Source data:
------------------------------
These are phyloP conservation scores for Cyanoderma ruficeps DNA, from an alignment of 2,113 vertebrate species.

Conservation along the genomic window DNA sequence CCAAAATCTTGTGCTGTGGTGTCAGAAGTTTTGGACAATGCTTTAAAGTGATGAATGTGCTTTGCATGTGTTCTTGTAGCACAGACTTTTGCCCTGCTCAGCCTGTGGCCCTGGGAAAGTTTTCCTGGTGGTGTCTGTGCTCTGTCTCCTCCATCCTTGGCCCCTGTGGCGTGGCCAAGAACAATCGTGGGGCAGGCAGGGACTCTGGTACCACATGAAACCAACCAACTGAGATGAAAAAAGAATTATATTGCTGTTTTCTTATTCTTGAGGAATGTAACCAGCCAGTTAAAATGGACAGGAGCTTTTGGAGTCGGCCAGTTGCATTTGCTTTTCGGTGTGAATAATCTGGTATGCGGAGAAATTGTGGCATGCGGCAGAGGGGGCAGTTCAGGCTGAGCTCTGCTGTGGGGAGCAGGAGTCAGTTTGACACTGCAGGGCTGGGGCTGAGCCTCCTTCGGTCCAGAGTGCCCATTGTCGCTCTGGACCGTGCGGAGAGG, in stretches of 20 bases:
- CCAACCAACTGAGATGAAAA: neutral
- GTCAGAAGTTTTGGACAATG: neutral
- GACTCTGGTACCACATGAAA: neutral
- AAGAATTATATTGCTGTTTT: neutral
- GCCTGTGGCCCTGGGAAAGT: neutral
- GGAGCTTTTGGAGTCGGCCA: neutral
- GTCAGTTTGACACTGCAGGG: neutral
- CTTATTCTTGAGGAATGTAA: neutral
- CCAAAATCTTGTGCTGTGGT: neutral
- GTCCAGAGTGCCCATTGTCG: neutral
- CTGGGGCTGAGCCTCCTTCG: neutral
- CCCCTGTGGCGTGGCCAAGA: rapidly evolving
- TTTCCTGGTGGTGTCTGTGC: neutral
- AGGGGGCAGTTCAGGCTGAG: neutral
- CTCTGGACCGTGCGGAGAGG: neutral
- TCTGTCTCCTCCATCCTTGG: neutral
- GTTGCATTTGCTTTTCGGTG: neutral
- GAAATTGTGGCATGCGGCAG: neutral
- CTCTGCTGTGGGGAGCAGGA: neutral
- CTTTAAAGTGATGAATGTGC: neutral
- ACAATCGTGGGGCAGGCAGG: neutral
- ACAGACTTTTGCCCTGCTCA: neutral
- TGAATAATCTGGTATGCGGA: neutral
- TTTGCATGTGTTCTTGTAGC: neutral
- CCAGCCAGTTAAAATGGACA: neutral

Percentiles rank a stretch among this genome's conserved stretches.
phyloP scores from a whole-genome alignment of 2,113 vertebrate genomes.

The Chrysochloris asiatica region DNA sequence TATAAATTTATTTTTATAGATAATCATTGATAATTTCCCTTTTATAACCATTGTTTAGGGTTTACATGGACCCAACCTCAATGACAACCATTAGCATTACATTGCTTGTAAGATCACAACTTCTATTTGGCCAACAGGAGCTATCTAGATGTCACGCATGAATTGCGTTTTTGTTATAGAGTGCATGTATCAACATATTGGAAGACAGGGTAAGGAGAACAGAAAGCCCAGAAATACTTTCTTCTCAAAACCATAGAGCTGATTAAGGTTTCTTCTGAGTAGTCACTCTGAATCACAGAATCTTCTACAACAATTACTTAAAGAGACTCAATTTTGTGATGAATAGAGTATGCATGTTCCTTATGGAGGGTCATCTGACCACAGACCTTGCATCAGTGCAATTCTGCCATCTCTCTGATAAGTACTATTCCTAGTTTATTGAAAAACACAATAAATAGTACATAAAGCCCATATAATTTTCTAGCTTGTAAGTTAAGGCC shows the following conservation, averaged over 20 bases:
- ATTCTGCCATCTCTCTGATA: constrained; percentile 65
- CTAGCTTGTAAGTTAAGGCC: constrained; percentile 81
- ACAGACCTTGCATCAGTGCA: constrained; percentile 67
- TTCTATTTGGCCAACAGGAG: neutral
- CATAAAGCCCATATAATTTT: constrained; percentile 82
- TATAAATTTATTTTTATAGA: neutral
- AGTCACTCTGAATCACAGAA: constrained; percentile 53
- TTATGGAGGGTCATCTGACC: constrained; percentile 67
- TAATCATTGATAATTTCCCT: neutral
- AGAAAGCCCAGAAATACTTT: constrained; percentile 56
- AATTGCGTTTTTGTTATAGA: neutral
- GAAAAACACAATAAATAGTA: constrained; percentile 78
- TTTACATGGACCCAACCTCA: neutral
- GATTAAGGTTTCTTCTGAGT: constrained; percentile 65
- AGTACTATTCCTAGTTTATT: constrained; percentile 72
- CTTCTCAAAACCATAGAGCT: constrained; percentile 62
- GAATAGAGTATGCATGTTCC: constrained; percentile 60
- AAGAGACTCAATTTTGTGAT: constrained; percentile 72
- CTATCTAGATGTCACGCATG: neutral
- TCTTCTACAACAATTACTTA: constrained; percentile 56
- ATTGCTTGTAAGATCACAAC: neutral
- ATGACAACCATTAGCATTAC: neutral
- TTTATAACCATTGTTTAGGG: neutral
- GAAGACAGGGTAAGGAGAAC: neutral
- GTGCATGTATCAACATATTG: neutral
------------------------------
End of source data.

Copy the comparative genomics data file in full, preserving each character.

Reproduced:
These are phyloP conservation scores for Cyanoderma ruficeps DNA, from an alignment of 2,113 vertebrate species.

Conservation along the genomic window DNA sequence CCAAAATCTTGTGCTGTGGTGTCAGAAGTTTTGGACAATGCTTTAAAGTGATGAATGTGCTTTGCATGTGTTCTTGTAGCACAGACTTTTGCCCTGCTCAGCCTGTGGCCCTGGGAAAGTTTTCCTGGTGGTGTCTGTGCTCTGTCTCCTCCATCCTTGGCCCCTGTGGCGTGGCCAAGAACAATCGTGGGGCAGGCAGGGACTCTGGTACCACATGAAACCAACCAACTGAGATGAAAAAAGAATTATATTGCTGTTTTCTTATTCTTGAGGAATGTAACCAGCCAGTTAAAATGGACAGGAGCTTTTGGAGTCGGCCAGTTGCATTTGCTTTTCGGTGTGAATAATCTGGTATGCGGAGAAATTGTGGCATGCGGCAGAGGGGGCAGTTCAGGCTGAGCTCTGCTGTGGGGAGCAGGAGTCAGTTTGACACTGCAGGGCTGGGGCTGAGCCTCCTTCGGTCCAGAGTGCCCATTGTCGCTCTGGACCGTGCGGAGAGG, in stretches of 20 bases:
- CCAACCAACTGAGATGAAAA: neutral
- GTCAGAAGTTTTGGACAATG: neutral
- GACTCTGGTACCACATGAAA: neutral
- AAGAATTATATTGCTGTTTT: neutral
- GCCTGTGGCCCTGGGAAAGT: neutral
- GGAGCTTTTGGAGTCGGCCA: neutral
- GTCAGTTTGACACTGCAGGG: neutral
- CTTATTCTTGAGGAATGTAA: neutral
- CCAAAATCTTGTGCTGTGGT: neutral
- GTCCAGAGTGCCCATTGTCG: neutral
- CTGGGGCTGAGCCTCCTTCG: neutral
- CCCCTGTGGCGTGGCCAAGA: rapidly evolving
- TTTCCTGGTGGTGTCTGTGC: neutral
- AGGGGGCAGTTCAGGCTGAG: neutral
- CTCTGGACCGTGCGGAGAGG: neutral
- TCTGTCTCCTCCATCCTTGG: neutral
- GTTGCATTTGCTTTTCGGTG: neutral
- GAAATTGTGGCATGCGGCAG: neutral
- CTCTGCTGTGGGGAGCAGGA: neutral
- CTTTAAAGTGATGAATGTGC: neutral
- ACAATCGTGGGGCAGGCAGG: neutral
- ACAGACTTTTGCCCTGCTCA: neutral
- TGAATAATCTGGTATGCGGA: neutral
- TTTGCATGTGTTCTTGTAGC: neutral
- CCAGCCAGTTAAAATGGACA: neutral

Percentiles rank a stretch among this genome's conserved stretches.
phyloP scores from a whole-genome alignment of 2,113 vertebrate genomes.

The Chrysochloris asiatica region DNA sequence TATAAATTTATTTTTATAGATAATCATTGATAATTTCCCTTTTATAACCATTGTTTAGGGTTTACATGGACCCAACCTCAATGACAACCATTAGCATTACATTGCTTGTAAGATCACAACTTCTATTTGGCCAACAGGAGCTATCTAGATGTCACGCATGAATTGCGTTTTTGTTATAGAGTGCATGTATCAACATATTGGAAGACAGGGTAAGGAGAACAGAAAGCCCAGAAATACTTTCTTCTCAAAACCATAGAGCTGATTAAGGTTTCTTCTGAGTAGTCACTCTGAATCACAGAATCTTCTACAACAATTACTTAAAGAGACTCAATTTTGTGATGAATAGAGTATGCATGTTCCTTATGGAGGGTCATCTGACCACAGACCTTGCATCAGTGCAATTCTGCCATCTCTCTGATAAGTACTATTCCTAGTTTATTGAAAAACACAATAAATAGTACATAAAGCCCATATAATTTTCTAGCTTGTAAGTTAAGGCC shows the following conservation, averaged over 20 bases:
- ATTCTGCCATCTCTCTGATA: constrained; percentile 65
- CTAGCTTGTAAGTTAAGGCC: constrained; percentile 81
- ACAGACCTTGCATCAGTGCA: constrained; percentile 67
- TTCTATTTGGCCAACAGGAG: neutral
- CATAAAGCCCATATAATTTT: constrained; percentile 82
- TATAAATTTATTTTTATAGA: neutral
- AGTCACTCTGAATCACAGAA: constrained; percentile 53
- TTATGGAGGGTCATCTGACC: constrained; percentile 67
- TAATCATTGATAATTTCCCT: neutral
- AGAAAGCCCAGAAATACTTT: constrained; percentile 56
- AATTGCGTTTTTGTTATAGA: neutral
- GAAAAACACAATAAATAGTA: constrained; percentile 78
- TTTACATGGACCCAACCTCA: neutral
- GATTAAGGTTTCTTCTGAGT: constrained; percentile 65
- AGTACTATTCCTAGTTTATT: constrained; percentile 72
- CTTCTCAAAACCATAGAGCT: constrained; percentile 62
- GAATAGAGTATGCATGTTCC: constrained; percentile 60
- AAGAGACTCAATTTTGTGAT: constrained; percentile 72
- CTATCTAGATGTCACGCATG: neutral
- TCTTCTACAACAATTACTTA: constrained; percentile 56
- ATTGCTTGTAAGATCACAAC: neutral
- ATGACAACCATTAGCATTAC: neutral
- TTTATAACCATTGTTTAGGG: neutral
- GAAGACAGGGTAAGGAGAAC: neutral
- GTGCATGTATCAACATATTG: neutral